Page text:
Why the conversation on BAME inequality isn't finished yet: Clive Myrie

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Public Lecture

Why the conversations about race equality aren't over yet, says Clive Myrie

Article written by Ela Hollies, Marketing Coordinator
 

We dropped into public lecture, delivered by Clive Myrie, on black celebrities and social activism.

 

Honorary Graduate of Staffordshire University and BBC reporter, Clive Myrie, delivered a public lecture on how black celebrities and well-known figures have used their status, at the detriment to their careers and livelihood, to raise awareness of the inequality that faces poor communities from Black, Asian & Minority Ethicity (BAME) backgrounds.
The lecture started off with, how any good lecture should start, a familar song from rapper, Childish Gambino...

Clive spoke about how Gambino used this video to portray how the public (at least in America) are distracted by celebrity culture and ignorant of the reality of poverty and social deprivation in the country but also explained how he, Donald Glover, as an individual is able to distance himself from his activism using his rapper persona, separating this from his acting/directing career. A privildge celebrities in the past, for example Aretha Franklin, were unable to do.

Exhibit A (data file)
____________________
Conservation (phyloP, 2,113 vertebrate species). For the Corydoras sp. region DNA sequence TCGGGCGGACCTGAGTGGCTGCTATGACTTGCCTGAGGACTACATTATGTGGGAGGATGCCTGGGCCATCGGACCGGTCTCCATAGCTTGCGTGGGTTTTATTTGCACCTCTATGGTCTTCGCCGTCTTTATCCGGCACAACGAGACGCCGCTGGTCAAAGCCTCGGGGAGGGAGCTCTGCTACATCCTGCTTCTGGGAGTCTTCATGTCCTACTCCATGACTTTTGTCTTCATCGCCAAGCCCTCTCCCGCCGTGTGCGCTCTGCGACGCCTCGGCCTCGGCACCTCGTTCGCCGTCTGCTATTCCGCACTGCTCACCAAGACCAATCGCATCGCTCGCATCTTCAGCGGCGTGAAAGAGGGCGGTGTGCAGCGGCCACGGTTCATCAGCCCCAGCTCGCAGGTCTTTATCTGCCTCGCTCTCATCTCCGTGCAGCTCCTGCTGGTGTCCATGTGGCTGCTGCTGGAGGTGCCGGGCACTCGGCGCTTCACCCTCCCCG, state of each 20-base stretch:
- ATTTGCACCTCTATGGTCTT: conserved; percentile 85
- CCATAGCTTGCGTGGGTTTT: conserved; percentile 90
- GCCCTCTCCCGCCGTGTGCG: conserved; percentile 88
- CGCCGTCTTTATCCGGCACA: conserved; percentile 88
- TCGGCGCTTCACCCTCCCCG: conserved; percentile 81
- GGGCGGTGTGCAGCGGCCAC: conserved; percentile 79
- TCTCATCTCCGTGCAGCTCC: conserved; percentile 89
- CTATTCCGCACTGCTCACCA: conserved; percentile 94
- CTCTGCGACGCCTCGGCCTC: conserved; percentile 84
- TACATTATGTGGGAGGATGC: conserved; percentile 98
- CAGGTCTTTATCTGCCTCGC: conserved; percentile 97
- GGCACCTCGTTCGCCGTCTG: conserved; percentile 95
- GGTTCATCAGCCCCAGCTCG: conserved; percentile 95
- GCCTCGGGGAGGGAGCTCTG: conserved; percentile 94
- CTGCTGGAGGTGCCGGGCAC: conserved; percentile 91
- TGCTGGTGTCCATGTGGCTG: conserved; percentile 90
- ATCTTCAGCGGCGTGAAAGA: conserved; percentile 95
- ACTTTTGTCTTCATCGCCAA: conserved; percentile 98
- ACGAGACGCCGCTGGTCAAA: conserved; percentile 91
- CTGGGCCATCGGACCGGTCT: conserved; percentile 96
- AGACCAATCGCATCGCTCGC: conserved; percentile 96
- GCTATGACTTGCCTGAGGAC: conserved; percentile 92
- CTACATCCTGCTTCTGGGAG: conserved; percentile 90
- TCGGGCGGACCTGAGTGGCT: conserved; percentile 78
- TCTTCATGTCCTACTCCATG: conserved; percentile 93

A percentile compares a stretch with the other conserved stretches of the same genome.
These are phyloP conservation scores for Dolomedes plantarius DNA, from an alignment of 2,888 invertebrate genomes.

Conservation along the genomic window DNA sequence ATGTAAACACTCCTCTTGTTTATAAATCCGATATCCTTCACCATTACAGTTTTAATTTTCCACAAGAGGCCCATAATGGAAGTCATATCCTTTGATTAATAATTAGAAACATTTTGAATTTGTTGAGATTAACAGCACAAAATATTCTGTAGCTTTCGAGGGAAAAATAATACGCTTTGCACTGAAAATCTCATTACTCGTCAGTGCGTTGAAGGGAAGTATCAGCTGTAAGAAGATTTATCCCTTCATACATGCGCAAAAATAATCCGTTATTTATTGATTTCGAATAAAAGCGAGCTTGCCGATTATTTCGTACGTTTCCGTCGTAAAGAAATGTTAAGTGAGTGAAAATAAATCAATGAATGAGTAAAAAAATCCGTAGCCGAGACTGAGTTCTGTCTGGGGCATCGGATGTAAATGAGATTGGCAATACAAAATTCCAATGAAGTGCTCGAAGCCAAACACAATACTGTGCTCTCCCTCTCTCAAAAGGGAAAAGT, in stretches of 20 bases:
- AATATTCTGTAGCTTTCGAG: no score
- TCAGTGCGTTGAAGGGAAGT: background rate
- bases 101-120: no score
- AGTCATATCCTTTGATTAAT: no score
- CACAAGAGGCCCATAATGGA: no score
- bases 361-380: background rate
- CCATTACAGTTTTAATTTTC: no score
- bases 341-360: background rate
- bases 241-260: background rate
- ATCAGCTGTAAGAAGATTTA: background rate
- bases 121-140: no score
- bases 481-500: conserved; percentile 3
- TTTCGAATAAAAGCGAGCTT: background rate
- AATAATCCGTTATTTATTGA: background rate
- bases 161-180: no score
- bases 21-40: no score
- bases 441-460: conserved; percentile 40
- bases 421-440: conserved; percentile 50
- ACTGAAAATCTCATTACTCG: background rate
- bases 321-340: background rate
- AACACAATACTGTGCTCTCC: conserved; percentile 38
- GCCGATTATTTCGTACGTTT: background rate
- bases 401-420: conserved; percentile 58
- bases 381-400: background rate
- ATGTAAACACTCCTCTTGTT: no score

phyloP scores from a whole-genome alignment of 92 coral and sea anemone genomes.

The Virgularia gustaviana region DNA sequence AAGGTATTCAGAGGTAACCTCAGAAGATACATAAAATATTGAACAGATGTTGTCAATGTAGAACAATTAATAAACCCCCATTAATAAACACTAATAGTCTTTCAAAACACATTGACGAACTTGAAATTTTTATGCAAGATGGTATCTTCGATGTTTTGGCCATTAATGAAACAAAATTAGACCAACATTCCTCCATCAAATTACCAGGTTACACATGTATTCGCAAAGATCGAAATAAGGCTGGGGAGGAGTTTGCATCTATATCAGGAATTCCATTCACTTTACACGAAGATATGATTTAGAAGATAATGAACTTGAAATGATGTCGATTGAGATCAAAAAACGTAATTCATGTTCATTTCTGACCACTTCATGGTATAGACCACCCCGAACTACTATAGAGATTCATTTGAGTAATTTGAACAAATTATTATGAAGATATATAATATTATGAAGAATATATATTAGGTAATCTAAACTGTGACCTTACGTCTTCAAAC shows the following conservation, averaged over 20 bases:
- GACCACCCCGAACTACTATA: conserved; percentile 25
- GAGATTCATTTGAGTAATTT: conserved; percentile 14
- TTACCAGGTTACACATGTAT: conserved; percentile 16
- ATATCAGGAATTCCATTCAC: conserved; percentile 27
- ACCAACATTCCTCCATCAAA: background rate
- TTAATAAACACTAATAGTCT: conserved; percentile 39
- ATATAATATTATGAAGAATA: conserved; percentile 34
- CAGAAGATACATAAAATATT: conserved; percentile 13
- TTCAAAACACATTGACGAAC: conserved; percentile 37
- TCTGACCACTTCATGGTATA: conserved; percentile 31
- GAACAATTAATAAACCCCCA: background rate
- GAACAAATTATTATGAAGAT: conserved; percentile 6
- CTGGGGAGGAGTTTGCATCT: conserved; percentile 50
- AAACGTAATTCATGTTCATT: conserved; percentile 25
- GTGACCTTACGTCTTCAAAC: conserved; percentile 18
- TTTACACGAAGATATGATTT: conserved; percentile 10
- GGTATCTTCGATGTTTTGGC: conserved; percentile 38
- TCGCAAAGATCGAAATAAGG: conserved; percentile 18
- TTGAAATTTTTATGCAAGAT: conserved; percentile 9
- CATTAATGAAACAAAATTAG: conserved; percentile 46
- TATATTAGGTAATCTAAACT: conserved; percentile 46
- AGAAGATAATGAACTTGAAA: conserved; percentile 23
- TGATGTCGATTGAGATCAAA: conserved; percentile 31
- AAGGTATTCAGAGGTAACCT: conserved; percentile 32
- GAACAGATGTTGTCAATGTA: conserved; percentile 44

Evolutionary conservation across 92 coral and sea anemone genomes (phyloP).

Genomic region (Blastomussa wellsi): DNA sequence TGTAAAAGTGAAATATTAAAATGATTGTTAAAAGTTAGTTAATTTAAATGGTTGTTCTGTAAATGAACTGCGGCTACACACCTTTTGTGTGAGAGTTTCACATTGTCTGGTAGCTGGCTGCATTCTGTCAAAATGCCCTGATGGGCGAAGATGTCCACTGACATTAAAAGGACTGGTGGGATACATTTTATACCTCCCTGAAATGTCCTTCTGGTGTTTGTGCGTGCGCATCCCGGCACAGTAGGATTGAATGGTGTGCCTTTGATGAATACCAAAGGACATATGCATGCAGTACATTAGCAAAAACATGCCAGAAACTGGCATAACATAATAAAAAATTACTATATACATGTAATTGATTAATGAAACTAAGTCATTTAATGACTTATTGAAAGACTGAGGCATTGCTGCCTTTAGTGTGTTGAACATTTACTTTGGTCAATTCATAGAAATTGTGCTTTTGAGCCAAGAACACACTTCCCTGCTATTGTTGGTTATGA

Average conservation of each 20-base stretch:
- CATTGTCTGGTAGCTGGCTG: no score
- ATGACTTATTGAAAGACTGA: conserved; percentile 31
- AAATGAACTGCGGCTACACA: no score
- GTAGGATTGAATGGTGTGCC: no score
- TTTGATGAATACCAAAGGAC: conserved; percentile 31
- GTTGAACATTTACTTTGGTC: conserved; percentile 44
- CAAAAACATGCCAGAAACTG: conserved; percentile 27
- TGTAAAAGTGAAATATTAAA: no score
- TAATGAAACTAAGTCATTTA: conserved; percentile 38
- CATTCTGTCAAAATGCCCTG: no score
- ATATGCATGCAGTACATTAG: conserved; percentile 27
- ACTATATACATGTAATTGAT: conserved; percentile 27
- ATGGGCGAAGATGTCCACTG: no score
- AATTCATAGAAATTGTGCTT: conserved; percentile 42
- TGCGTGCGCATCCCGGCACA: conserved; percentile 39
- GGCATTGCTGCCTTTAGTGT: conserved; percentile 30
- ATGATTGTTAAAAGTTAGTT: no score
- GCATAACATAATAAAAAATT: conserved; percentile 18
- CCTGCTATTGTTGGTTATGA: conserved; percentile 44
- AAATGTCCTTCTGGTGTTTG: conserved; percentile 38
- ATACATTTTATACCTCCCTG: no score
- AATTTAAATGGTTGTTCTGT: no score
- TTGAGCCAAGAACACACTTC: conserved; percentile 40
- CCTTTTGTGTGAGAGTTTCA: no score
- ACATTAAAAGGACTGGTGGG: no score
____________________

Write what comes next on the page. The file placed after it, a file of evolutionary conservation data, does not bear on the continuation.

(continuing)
Aretha Franklin had to wear her actvism on her sleeve and was brave enough to use her status and even financial gain to invest in and promote the civil rights movement in the 1960s.
Clive touched on other notable people throughout history, such as Mohammed Alli and Frederick Douglas, who again risked their status for justice, but were later remebered as significant figures in movements for equality.

Even in 2018, notable people in popular culture continue to use their platforms to raise awareness of issues of inequality, such as police brutality and often they are still ostracised for their actions. It is interesting now that some big companies are choosing to take the route of more social responsibility and stand behind these individuals (sometimes to their own benefit, sometimes not).
 
The big take away from the lecture was that the conversations on the issues of race equality are not yet over and we definitely agree!
This is why throughout October we'll be holding focus groups aiming to understand the experiences of students from BAME backgrounds so that we can tackle issues like the black attainment gap and successful representation.
 
The first of these is Wednesday 17th, 3:30PM in S011, Mellor Building... we hope to see you there!*

 

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